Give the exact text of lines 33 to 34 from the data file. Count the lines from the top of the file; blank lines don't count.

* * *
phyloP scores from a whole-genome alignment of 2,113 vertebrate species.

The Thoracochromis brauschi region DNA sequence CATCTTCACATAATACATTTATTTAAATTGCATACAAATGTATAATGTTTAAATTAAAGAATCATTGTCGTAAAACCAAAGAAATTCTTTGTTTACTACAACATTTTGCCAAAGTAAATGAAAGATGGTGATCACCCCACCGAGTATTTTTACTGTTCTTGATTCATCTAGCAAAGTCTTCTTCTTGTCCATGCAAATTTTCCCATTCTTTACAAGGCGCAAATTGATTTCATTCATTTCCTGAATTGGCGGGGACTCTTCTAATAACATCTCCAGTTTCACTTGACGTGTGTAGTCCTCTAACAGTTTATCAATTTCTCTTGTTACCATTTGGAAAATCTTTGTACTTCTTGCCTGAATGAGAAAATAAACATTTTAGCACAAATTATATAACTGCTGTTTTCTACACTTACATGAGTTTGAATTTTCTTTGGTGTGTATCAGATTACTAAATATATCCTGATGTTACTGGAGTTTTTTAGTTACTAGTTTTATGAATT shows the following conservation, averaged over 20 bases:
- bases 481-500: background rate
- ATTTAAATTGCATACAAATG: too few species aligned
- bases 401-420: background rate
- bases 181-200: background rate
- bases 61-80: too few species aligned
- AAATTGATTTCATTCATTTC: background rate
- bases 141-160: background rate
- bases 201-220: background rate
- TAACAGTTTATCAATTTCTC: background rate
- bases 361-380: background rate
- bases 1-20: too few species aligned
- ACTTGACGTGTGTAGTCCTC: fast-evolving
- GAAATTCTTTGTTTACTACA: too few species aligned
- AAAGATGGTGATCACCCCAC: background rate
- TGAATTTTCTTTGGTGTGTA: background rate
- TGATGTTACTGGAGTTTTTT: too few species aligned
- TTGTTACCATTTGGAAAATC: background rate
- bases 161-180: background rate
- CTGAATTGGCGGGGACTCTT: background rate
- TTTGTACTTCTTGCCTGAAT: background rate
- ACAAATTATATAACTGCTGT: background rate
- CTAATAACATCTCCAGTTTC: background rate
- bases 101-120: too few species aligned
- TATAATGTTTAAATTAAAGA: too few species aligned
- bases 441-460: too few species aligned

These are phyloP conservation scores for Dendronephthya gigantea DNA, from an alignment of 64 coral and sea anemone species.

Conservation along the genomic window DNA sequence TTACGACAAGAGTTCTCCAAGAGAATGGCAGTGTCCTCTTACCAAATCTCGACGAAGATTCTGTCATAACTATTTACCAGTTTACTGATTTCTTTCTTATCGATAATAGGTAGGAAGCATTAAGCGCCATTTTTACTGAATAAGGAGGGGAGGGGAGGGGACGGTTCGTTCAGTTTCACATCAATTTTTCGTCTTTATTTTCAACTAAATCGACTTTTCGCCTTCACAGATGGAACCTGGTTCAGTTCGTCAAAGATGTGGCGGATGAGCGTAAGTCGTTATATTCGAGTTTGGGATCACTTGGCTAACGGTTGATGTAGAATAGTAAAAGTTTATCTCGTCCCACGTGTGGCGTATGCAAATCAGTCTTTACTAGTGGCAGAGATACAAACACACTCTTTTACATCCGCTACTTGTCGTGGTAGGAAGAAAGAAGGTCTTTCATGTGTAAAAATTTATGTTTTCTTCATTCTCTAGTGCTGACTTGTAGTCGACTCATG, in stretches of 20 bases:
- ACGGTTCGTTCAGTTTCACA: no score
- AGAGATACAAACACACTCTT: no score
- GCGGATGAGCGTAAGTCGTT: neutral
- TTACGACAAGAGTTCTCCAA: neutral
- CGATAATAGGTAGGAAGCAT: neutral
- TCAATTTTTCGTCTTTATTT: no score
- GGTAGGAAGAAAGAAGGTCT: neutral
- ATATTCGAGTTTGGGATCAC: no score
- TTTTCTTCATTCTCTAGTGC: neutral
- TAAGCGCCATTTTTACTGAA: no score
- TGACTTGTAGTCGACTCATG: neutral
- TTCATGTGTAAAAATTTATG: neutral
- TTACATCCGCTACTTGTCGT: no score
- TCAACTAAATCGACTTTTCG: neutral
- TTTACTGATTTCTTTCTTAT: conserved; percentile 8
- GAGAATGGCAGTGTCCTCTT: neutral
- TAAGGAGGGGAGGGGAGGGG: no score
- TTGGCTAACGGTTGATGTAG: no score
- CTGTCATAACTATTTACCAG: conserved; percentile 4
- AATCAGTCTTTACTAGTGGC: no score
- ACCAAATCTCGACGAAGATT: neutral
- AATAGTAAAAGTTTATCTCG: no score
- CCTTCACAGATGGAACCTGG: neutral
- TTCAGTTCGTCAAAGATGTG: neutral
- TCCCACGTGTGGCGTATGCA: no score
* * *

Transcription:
- TTACGACAAGAGTTCTCCAA: neutral
- CGATAATAGGTAGGAAGCAT: neutral